Garden State Foot & Ankle Specialists
Podiatrists located in Plainfield, Scotch Plains, Edison, Woodbridge, Springfield & Linden, NJ
If you frequently wear high heels, pumps, or other shoes with a rigid enclosed back, you could develop Haglund’s deformity. This condition can cause severe inflammation or extra bone growth in the bony part of your heel, which can make it very painful to wear shoes and walk. The Garden State Foot & Ankle Specialists team offers the latest advanced Haglund’s deformity treatment at convenient locations in Plainfield, Scotch Plains, Springfield, and Linden, New Jersey. Book your appointment through the online scheduling tool or call the nearest office today.
Haglund's Deformity Q & A
What is Haglund’s deformity?
Haglund’s deformity is also called the “pump bump” because this enlargement or inflammation at the back of your heel is often related to wearing rigid shoes that apply pressure to the bony part of your heel. Because women are most likely to wear the type of shoes associated with this condition (high heels or pumps), they’re by far the most common Haglund’s deformity sufferers.
Although wearing rigid-backed shoes is the main cause, some other factors can contribute, including a naturally high foot arch, unusually tight Achilles tendon, and improper walking mechanics.
Untreated Haglund's deformity can trigger other foot problems like bursitis, which is inflammation in the bursae sacs that separate tendon and bone. In the most severe cases of Haglund's deformity, you could develop heel bone calcification that makes it hard to walk normally.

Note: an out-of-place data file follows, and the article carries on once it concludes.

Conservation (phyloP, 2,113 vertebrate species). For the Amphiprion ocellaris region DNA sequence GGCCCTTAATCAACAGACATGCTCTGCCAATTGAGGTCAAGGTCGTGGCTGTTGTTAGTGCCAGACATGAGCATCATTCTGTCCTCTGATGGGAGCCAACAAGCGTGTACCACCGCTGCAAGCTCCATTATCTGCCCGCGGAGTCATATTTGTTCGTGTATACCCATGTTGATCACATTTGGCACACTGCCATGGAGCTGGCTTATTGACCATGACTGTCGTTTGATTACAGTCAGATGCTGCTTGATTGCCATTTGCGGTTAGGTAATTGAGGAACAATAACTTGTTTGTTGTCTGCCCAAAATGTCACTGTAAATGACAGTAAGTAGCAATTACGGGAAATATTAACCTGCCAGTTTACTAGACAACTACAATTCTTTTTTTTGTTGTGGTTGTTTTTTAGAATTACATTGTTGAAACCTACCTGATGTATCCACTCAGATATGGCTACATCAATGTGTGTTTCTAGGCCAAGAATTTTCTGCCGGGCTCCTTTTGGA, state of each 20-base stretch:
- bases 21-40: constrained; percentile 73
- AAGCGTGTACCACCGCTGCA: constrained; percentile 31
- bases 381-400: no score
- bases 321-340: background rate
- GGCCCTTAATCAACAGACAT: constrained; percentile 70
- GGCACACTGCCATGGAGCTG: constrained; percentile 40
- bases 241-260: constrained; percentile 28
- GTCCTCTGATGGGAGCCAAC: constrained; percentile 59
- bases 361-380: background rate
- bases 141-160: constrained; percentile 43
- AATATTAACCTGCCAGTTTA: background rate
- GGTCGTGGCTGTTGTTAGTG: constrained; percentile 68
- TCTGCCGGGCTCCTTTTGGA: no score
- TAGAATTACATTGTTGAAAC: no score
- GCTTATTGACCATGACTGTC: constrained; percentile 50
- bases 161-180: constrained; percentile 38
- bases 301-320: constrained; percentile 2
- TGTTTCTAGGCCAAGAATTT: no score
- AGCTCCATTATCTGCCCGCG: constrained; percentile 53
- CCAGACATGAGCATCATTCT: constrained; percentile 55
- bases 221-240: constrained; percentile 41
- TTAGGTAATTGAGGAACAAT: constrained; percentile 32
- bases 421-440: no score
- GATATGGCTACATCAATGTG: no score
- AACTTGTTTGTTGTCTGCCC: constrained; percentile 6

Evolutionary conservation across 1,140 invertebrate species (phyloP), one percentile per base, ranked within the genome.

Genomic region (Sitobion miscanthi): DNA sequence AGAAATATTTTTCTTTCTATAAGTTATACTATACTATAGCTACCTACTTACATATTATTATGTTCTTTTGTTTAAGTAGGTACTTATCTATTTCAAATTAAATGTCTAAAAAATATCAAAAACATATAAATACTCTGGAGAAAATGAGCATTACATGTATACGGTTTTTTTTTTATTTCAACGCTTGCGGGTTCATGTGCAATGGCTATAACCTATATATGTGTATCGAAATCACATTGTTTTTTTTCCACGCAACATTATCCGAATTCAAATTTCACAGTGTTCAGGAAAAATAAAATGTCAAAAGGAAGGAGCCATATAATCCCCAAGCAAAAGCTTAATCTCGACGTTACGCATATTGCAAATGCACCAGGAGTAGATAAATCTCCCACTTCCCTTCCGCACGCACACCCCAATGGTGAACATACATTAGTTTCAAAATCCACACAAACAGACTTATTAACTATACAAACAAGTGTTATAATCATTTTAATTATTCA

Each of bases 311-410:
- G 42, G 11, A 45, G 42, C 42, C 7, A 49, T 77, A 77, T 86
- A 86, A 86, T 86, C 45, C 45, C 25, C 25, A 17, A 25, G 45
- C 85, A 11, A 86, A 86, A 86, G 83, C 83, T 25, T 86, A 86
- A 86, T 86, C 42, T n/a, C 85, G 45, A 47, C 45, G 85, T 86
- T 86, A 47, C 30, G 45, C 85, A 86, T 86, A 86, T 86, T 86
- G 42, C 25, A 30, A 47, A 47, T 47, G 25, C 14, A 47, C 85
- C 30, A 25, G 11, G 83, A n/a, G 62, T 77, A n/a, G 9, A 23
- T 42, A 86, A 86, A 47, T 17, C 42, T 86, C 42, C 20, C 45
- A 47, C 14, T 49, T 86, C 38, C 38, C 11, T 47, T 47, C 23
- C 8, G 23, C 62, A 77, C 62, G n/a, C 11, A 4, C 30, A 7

What are the symptoms of Haglund's deformity?
The main symptoms of Haglund's deformity include:
- Enlarged back-of-heel area
- Redness and/or swelling on the back of your heel
- The bony bump on the back of your heel
- Tenderness or pain on the back of your heel
The symptoms are often quite similar to those associated with arthritis, Achilles tendonitis, and other foot and ankle problems. It's important to see the Garden State Foot & Ankle Specialists team as soon as possible so you can get a diagnosis and treatment. The podiatry care team can use physical exams and X-rays or other types of imaging to verify your condition.
How is Haglund’s deformity treated?
The primary focus is pressure relief, and this is often accomplished with noninvasive treatments. If you have mild-to-moderate Haglund's deformity symptoms, the Garden State Foot & Ankle Specialists team may recommend the following treatments.
- Footwear changes, like wearing open-back shoes
- Oral nonsteroidal anti-inflammatory drugs (NSAIDs)
- Custom orthotics
- Heel padding
- Ice packs (20-40 minutes daily)
- Immobilization, like bracing or casting
- Anti-inflammatory injections
- Soft tissue massage
- Ultrasound treatments
If the conservative measures above aren't helpful, you could need surgery to remove the bony protrusion, smooth the bone, or repair a damaged Achilles tendon.
There’s no reason to live with a miserable bump on your heel. Call the Garden State Foot & Ankle Specialists office nearest you or book your appointment online today.
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